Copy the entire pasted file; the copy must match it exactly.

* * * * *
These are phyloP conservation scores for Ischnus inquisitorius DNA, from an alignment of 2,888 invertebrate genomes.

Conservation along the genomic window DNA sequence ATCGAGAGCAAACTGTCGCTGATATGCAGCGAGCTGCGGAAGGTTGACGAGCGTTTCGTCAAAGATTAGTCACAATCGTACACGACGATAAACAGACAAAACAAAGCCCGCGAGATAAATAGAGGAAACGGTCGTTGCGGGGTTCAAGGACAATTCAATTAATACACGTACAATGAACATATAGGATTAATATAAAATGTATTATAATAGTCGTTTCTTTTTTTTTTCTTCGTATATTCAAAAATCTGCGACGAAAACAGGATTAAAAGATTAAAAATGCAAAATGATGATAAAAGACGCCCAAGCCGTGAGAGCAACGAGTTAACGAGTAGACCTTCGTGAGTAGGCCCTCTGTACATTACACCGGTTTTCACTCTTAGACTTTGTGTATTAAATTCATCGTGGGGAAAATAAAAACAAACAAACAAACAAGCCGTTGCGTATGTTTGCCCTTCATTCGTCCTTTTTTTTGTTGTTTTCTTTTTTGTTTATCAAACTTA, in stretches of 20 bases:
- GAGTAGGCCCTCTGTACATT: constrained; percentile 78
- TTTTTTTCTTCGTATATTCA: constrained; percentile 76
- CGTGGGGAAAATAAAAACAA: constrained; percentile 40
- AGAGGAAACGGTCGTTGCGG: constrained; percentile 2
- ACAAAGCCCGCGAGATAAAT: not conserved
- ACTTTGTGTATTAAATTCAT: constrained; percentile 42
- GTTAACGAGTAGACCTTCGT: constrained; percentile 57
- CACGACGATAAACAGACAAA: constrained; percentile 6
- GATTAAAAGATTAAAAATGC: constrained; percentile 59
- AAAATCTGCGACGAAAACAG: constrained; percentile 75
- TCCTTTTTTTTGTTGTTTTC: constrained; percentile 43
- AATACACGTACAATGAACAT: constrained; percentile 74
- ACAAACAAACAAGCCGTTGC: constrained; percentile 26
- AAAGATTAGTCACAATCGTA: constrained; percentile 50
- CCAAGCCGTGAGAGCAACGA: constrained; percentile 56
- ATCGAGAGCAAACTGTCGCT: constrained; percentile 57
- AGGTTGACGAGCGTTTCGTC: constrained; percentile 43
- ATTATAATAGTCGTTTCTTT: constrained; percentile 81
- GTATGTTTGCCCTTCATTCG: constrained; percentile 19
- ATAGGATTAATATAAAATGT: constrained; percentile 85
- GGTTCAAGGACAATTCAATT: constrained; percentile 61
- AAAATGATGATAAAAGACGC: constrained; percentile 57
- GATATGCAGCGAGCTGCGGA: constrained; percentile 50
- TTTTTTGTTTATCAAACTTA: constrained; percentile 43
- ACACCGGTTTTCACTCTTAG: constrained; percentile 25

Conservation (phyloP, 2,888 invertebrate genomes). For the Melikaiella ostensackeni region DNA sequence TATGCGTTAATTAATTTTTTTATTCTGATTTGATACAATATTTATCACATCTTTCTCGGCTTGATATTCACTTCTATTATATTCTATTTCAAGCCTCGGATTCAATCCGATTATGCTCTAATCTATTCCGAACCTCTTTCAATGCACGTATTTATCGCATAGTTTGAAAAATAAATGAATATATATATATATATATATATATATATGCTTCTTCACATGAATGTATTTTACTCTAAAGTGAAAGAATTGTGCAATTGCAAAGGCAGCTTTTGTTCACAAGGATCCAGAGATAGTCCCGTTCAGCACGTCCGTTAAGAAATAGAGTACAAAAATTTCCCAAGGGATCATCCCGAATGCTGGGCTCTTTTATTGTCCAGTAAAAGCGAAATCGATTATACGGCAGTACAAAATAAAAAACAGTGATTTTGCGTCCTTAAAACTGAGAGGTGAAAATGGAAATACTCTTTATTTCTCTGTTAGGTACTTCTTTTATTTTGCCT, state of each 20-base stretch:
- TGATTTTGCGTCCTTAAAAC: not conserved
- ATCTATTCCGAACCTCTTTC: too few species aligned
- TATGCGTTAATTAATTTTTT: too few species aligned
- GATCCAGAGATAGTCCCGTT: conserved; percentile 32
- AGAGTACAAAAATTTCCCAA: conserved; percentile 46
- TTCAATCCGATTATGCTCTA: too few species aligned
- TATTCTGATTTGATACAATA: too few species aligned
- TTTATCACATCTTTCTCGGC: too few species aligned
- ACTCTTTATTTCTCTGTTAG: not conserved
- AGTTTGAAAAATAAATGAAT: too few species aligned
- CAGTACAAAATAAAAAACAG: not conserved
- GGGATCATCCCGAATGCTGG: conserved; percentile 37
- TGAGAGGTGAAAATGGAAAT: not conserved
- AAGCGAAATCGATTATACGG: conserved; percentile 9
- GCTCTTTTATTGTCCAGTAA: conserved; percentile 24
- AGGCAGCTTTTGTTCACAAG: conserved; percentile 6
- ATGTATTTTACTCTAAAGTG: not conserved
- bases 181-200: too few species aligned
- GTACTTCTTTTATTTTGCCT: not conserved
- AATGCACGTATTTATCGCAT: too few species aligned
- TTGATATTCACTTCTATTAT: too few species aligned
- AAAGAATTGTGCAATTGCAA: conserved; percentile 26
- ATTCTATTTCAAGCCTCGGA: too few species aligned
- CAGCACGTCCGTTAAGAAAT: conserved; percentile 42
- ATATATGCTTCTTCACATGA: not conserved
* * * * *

These are phyloP conservation scores for Ischnus inquisitorius DNA, from an alignment of 2,888 invertebrate genomes.

Conservation along the genomic window DNA sequence ATCGAGAGCAAACTGTCGCTGATATGCAGCGAGCTGCGGAAGGTTGACGAGCGTTTCGTCAAAGATTAGTCACAATCGTACACGACGATAAACAGACAAAACAAAGCCCGCGAGATAAATAGAGGAAACGGTCGTTGCGGGGTTCAAGGACAATTCAATTAATACACGTACAATGAACATATAGGATTAATATAAAATGTATTATAATAGTCGTTTCTTTTTTTTTTCTTCGTATATTCAAAAATCTGCGACGAAAACAGGATTAAAAGATTAAAAATGCAAAATGATGATAAAAGACGCCCAAGCCGTGAGAGCAACGAGTTAACGAGTAGACCTTCGTGAGTAGGCCCTCTGTACATTACACCGGTTTTCACTCTTAGACTTTGTGTATTAAATTCATCGTGGGGAAAATAAAAACAAACAAACAAACAAGCCGTTGCGTATGTTTGCCCTTCATTCGTCCTTTTTTTTGTTGTTTTCTTTTTTGTTTATCAAACTTA, in stretches of 20 bases:
- GAGTAGGCCCTCTGTACATT: constrained; percentile 78
- TTTTTTTCTTCGTATATTCA: constrained; percentile 76
- CGTGGGGAAAATAAAAACAA: constrained; percentile 40
- AGAGGAAACGGTCGTTGCGG: constrained; percentile 2
- ACAAAGCCCGCGAGATAAAT: not conserved
- ACTTTGTGTATTAAATTCAT: constrained; percentile 42
- GTTAACGAGTAGACCTTCGT: constrained; percentile 57
- CACGACGATAAACAGACAAA: constrained; percentile 6
- GATTAAAAGATTAAAAATGC: constrained; percentile 59
- AAAATCTGCGACGAAAACAG: constrained; percentile 75
- TCCTTTTTTTTGTTGTTTTC: constrained; percentile 43
- AATACACGTACAATGAACAT: constrained; percentile 74
- ACAAACAAACAAGCCGTTGC: constrained; percentile 26
- AAAGATTAGTCACAATCGTA: constrained; percentile 50
- CCAAGCCGTGAGAGCAACGA: constrained; percentile 56
- ATCGAGAGCAAACTGTCGCT: constrained; percentile 57
- AGGTTGACGAGCGTTTCGTC: constrained; percentile 43
- ATTATAATAGTCGTTTCTTT: constrained; percentile 81
- GTATGTTTGCCCTTCATTCG: constrained; percentile 19
- ATAGGATTAATATAAAATGT: constrained; percentile 85
- GGTTCAAGGACAATTCAATT: constrained; percentile 61
- AAAATGATGATAAAAGACGC: constrained; percentile 57
- GATATGCAGCGAGCTGCGGA: constrained; percentile 50
- TTTTTTGTTTATCAAACTTA: constrained; percentile 43
- ACACCGGTTTTCACTCTTAG: constrained; percentile 25

Conservation (phyloP, 2,888 invertebrate genomes). For the Melikaiella ostensackeni region DNA sequence TATGCGTTAATTAATTTTTTTATTCTGATTTGATACAATATTTATCACATCTTTCTCGGCTTGATATTCACTTCTATTATATTCTATTTCAAGCCTCGGATTCAATCCGATTATGCTCTAATCTATTCCGAACCTCTTTCAATGCACGTATTTATCGCATAGTTTGAAAAATAAATGAATATATATATATATATATATATATATATGCTTCTTCACATGAATGTATTTTACTCTAAAGTGAAAGAATTGTGCAATTGCAAAGGCAGCTTTTGTTCACAAGGATCCAGAGATAGTCCCGTTCAGCACGTCCGTTAAGAAATAGAGTACAAAAATTTCCCAAGGGATCATCCCGAATGCTGGGCTCTTTTATTGTCCAGTAAAAGCGAAATCGATTATACGGCAGTACAAAATAAAAAACAGTGATTTTGCGTCCTTAAAACTGAGAGGTGAAAATGGAAATACTCTTTATTTCTCTGTTAGGTACTTCTTTTATTTTGCCT, state of each 20-base stretch:
- TGATTTTGCGTCCTTAAAAC: not conserved
- ATCTATTCCGAACCTCTTTC: too few species aligned
- TATGCGTTAATTAATTTTTT: too few species aligned
- GATCCAGAGATAGTCCCGTT: conserved; percentile 32
- AGAGTACAAAAATTTCCCAA: conserved; percentile 46
- TTCAATCCGATTATGCTCTA: too few species aligned
- TATTCTGATTTGATACAATA: too few species aligned
- TTTATCACATCTTTCTCGGC: too few species aligned
- ACTCTTTATTTCTCTGTTAG: not conserved
- AGTTTGAAAAATAAATGAAT: too few species aligned
- CAGTACAAAATAAAAAACAG: not conserved
- GGGATCATCCCGAATGCTGG: conserved; percentile 37
- TGAGAGGTGAAAATGGAAAT: not conserved
- AAGCGAAATCGATTATACGG: conserved; percentile 9
- GCTCTTTTATTGTCCAGTAA: conserved; percentile 24
- AGGCAGCTTTTGTTCACAAG: conserved; percentile 6
- ATGTATTTTACTCTAAAGTG: not conserved
- bases 181-200: too few species aligned
- GTACTTCTTTTATTTTGCCT: not conserved
- AATGCACGTATTTATCGCAT: too few species aligned
- TTGATATTCACTTCTATTAT: too few species aligned
- AAAGAATTGTGCAATTGCAA: conserved; percentile 26
- ATTCTATTTCAAGCCTCGGA: too few species aligned
- CAGCACGTCCGTTAAGAAAT: conserved; percentile 42
- ATATATGCTTCTTCACATGA: not conserved